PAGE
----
China’s share to the global GDP has also increased significantly since 2010. This country has largest share of global GDP compare to other countries of the BRICS. Moreover, based on this trend, it can be predicted that this share of global GDP may increase further and in 2021, this share may become 19.76% (statista.com, 2018). Hence, among all other countries of BRICS, China has obtained the leading position.

However, in this context, it can be mentioned that future of BRICS is uncertain because those member countries are facing some economical as well as political disturbances. For instance, China has captured significant market share in some developed countries though its own economic condition has experienced some downfall recently. Other countries, for instance, South Africa, Russia and Brazil have also possessed some issues like corruption that have forced economic condition to decrease further. However, with proper policies and rules, BRICS can capture the world market very soon.

Conclusion:

After the entire discussion, this report can conclude this briefly. BRICS consists with Brazil, Russia, India, China and South Africa and each of them is considered as developing countries. Those countries have enough economic resource and potentiality to capture the world market, which in turn can help them to earn economical and political power to influence other developed and developing countries. China and India, with their updated process and developing infrastructure and economy, have captured significant position. In addition to this, development of BRICS bank has helped them to develop their further by providing financial assistance.

References:

2021, C. (2018). China: share of global gross domestic product 2010-2021 | Statistic. Retrieved from https://www.statista.com/statistics/270439/chinas-share-of-global-gross-domestic-product-gdp/

2022, B. (2018). Brazil - share in global gross domestic product (GDP) adjusted for Purchasing Power Parity (PPP) from 2012 to 2022 | Statistic. Retrieved from https://www.statista.com/statistics/259307/brazil-share-in-global-gdp-adjusted-for-ppp/

2022, I. (2018). India - Share of global gross domestic product (GDP) 2022 | Statistic. Retrieved from https://www.statista.com/statistics/271328/indias-share-of-global-gross-domestic-product-gdp/

2022, R. (2018). Russia - Share of global gross domestic product (GDP) 2022 | Statistic. Retrieved from https://www.statista.com/statistics/271379/russias-share-of-global-gross-domestic-product-gdp/

Armijo, L. E., & Roberts, C. (2014). The emerging powers and global governance: why the BRICS matter. Handbook of emerging economies, 503-520.

Aytaç, S. E. (2018). Relative Economic Performance and the Incumbent Vote: A Reference Point Theory. The Journal of Politics, 80(1), 16-29.

Bourne, C. D. (2015). Thought leadership as a trust strategy in global markets: Goldman Sachs’ promotion of the ‘BRICs’ in the marketplace of ideas. Journal of Public Relations Research, 27(4), 322-336.

China's Economy

Brazil GDP Growth Rate | 1996-2018 | Data | Chart | Calendar | Forecast. (2018). Retrieved from https://tradingeconomics.com/brazil/gdp-growth

Bykova, A., & Lopez-Iturriaga, F. (2018). Exports-performance relationship in Russian manufacturing companies: Does foreign ownership play an enhancing role?. Baltic Journal of Management, 13(1), 20-40.

China GDP Annual Growth Rate | 1989-2018 | Data | Chart | Calendar. (2018). Retrieved from https://tradingeconomics.com/china/gdp-growth-annual

Cooper, A. F., & Farooq, A. B. (2017). The Role of China and India in the G20 and BRICS: Commonalities or Competitive Behaviour?. Journal of Current Chinese Affairs, 45(3), 73-106.

Cooper, A., & Farooq, A. (2015). Testing the club dynamics of the BRICS: the new development bank from conception to establishment. International Organizations Research Journal, 10(2), 32-44.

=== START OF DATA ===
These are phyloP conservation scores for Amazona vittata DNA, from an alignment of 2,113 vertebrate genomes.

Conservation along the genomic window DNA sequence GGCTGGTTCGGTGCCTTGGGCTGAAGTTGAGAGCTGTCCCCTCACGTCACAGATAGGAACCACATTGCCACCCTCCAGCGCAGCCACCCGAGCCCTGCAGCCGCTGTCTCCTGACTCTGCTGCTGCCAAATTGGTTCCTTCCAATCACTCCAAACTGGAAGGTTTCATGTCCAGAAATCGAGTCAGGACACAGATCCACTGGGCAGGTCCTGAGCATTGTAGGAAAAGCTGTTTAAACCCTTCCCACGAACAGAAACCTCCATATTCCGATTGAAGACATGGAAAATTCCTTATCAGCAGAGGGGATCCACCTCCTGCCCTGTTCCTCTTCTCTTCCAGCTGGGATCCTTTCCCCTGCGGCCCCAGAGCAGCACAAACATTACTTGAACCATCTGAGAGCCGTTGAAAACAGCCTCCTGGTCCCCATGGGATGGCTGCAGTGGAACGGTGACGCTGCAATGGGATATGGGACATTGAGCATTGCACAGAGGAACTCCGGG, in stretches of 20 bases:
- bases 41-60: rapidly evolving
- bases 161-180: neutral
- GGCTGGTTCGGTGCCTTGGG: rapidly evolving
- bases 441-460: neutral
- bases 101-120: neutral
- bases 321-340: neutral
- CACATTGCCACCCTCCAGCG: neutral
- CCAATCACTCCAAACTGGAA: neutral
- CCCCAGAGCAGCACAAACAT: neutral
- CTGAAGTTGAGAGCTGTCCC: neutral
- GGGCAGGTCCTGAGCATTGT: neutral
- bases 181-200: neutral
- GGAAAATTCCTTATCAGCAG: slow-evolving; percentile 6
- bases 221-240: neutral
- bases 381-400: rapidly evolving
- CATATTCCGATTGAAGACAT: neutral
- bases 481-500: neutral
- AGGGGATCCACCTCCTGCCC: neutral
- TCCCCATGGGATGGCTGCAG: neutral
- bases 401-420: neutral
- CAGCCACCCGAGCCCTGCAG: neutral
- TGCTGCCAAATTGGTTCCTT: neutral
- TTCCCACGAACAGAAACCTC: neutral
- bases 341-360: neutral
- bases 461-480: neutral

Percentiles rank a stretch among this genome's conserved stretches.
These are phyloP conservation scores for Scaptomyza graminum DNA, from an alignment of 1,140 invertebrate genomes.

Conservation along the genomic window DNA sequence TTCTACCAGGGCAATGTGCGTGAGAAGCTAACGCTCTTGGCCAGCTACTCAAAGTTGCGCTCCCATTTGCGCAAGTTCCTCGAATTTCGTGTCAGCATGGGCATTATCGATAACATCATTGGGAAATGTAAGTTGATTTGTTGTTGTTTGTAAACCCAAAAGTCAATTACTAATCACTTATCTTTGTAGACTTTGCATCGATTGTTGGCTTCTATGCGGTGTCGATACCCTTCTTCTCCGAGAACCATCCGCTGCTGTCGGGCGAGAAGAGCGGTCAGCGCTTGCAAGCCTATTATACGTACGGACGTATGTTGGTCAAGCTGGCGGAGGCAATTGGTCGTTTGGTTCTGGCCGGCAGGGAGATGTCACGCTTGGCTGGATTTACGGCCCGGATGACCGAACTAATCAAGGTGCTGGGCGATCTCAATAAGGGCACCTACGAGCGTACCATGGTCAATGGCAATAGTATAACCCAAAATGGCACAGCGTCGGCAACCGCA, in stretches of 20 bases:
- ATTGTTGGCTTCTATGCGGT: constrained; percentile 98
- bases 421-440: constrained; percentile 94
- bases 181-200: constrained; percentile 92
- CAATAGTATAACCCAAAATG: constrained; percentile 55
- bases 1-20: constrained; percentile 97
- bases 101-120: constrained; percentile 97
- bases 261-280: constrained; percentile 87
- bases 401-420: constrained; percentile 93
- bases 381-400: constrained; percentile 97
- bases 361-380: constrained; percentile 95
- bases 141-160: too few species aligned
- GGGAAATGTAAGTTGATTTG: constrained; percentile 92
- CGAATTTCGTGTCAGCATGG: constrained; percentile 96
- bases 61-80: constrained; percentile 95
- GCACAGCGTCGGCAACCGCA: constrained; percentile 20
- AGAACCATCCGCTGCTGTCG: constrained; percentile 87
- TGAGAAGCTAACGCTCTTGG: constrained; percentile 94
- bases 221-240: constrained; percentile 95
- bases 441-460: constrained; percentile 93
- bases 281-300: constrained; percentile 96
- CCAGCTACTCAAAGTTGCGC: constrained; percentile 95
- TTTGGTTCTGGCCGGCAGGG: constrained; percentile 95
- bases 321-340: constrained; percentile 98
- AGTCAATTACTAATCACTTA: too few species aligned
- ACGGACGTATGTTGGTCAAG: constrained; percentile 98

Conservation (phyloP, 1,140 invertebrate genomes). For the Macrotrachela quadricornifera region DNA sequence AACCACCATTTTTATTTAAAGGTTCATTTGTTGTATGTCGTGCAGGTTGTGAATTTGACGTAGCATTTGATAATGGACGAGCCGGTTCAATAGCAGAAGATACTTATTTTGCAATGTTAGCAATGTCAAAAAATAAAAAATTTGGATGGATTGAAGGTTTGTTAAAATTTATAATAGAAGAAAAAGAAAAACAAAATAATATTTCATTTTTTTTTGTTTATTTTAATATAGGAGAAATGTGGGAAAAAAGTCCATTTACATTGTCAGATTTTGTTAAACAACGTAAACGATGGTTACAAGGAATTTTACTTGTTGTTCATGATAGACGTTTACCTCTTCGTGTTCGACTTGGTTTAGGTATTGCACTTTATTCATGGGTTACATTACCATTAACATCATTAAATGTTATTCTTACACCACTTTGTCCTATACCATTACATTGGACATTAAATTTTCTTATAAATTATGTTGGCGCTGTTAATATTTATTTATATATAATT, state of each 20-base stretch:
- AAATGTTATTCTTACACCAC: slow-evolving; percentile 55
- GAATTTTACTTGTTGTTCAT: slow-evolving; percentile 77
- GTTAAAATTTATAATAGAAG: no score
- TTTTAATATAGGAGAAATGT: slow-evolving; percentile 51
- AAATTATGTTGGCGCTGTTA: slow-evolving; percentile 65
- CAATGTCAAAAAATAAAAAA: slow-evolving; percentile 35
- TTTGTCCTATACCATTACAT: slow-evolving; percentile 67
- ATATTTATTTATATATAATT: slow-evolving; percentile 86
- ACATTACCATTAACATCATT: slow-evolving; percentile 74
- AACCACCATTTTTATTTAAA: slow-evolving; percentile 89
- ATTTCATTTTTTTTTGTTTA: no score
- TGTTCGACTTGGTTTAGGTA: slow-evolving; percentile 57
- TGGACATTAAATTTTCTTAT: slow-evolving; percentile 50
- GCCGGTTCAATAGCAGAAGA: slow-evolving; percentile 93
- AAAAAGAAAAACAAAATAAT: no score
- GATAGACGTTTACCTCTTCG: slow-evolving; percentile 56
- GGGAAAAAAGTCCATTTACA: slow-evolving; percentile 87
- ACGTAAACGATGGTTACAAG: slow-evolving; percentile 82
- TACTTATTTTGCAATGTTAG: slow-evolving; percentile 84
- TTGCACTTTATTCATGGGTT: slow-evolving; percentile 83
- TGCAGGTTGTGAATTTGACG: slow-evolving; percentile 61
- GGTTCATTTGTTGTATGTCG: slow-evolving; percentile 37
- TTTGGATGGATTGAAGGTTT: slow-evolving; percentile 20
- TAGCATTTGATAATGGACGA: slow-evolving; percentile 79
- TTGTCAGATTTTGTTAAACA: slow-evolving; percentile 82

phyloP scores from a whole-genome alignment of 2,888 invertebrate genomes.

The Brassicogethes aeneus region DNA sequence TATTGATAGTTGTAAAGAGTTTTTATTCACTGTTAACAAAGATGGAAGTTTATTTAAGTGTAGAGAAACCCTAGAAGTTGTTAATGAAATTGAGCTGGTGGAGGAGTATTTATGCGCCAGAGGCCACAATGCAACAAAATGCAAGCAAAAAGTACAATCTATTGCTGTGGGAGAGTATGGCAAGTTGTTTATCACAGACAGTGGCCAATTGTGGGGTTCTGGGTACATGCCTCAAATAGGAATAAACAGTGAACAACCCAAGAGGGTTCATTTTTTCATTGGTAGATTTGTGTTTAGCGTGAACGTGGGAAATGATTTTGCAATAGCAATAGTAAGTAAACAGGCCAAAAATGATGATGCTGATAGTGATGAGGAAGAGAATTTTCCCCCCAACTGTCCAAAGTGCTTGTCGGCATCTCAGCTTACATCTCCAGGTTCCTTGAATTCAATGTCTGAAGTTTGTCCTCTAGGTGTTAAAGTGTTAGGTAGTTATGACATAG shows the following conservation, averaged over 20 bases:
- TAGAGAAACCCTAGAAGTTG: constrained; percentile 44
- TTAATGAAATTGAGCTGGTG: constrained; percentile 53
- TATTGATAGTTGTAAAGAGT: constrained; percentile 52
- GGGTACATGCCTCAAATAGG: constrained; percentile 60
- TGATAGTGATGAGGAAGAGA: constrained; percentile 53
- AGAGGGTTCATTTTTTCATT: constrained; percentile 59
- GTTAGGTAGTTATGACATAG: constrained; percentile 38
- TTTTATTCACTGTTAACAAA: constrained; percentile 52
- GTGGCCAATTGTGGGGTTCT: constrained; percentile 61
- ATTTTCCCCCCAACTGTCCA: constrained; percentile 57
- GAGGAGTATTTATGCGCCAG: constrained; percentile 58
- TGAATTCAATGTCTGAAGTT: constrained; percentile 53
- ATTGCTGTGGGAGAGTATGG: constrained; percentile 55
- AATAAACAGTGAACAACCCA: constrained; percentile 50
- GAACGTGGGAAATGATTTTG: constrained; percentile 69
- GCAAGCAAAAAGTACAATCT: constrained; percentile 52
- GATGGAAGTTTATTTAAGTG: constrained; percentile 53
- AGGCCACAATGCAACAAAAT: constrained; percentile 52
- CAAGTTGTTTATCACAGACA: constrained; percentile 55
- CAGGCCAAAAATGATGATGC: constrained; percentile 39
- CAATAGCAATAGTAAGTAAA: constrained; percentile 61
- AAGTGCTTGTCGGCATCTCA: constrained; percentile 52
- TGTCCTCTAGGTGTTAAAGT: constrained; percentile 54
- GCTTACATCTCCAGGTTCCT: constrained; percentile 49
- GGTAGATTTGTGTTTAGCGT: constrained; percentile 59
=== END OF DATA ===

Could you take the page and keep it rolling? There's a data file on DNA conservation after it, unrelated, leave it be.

India GDP Annual Growth Rate | 1951-2018 | Data | Chart | Calendar. (2018). Retrieved from https://tradingeconomics.com/india/gdp-growth-annual

Ivanova, S., Saratovsky, A., & Latyshov, A. (2018). Leadership in Business: Factor of Corporate Mergers and Acquisitions in the BRICS Countries. In Leadership for the Future Sustainable Development of Business and Education (pp. 381-389). Springer, Cham.

Kamali, F. P., Meuwissen, M. P., de Boer, I. J., van Middelaar, C. E., Moreira, A., & Lansink, A. G. O. (2017). Evaluation of the environmental, economic, and social performance of soybean farming systems in southern Brazil. Journal of Cleaner Production, 142, 385-394.

Khan, M. J., Yadav, A. K., & Mathew, L. (2017). Techno economic feasibility analysis of different combinations of PV-Wind-Diesel-Battery hybrid system for telecommunication applications in different cities of Punjab, India. Renewable and Sustainable Energy Reviews, 76, 577-607.

Numbi, B. P., & Malinga, S. J. (2017). Optimal energy cost and economic analysis of a residential grid-interactive solar PV system-case of eThekwini municipality in South Africa. Applied Energy, 186, 28-45.

Öni?, Z., & Gençer, A. ?. (2018). Democratic BRICS as role models in a shifting global order: inherent dilemmas and the challenges ahead. Third World Quarterly, 1-21.

Rodionova, I. A., Chernyaev, M. V., & Korenevskaya, A. V. (2017). Energy safety and innovative development of the BRICS states. International Journal of Energy Economics and Policy, 7(3), 216-224.

Russia GDP Growth Rate | 1995-2018 | Data | Chart | Calendar | Forecast. (2018). Retrieved from https://tradingeconomics.com/russia/gdp-growth

Sesay, B., Yulin, Z., & Wang, F. (2018). Does the national innovation system spur economic growth in Brazil, Russia, India, China and South Africa economies? Evidence from panel data. South African Journal of Economic and Management Sciences, 21(1), 12.

South Africa GDP Growth Rate | 1993-2018 | Data | Chart | Calendar. (2018). Retrieved from https://tradingeconomics.com/south-africa/gdp-growth

Upadhyayula, R. S., Dhandapani, K., & Karna, A. (2017). The Role of Cluster Presence and Quality Certification in Internationalization and Performance of Offshore Service Providers. Journal of International Management, 23(1), 72-86.

Yang, L., & Zhang, X. (2018). Assessing regional eco-efficiency from the perspective of resource, environmental and economic performance in China: a bootstrapping approach in global data envelopment analysis. Journal of Cleaner Production, 173, 100-111.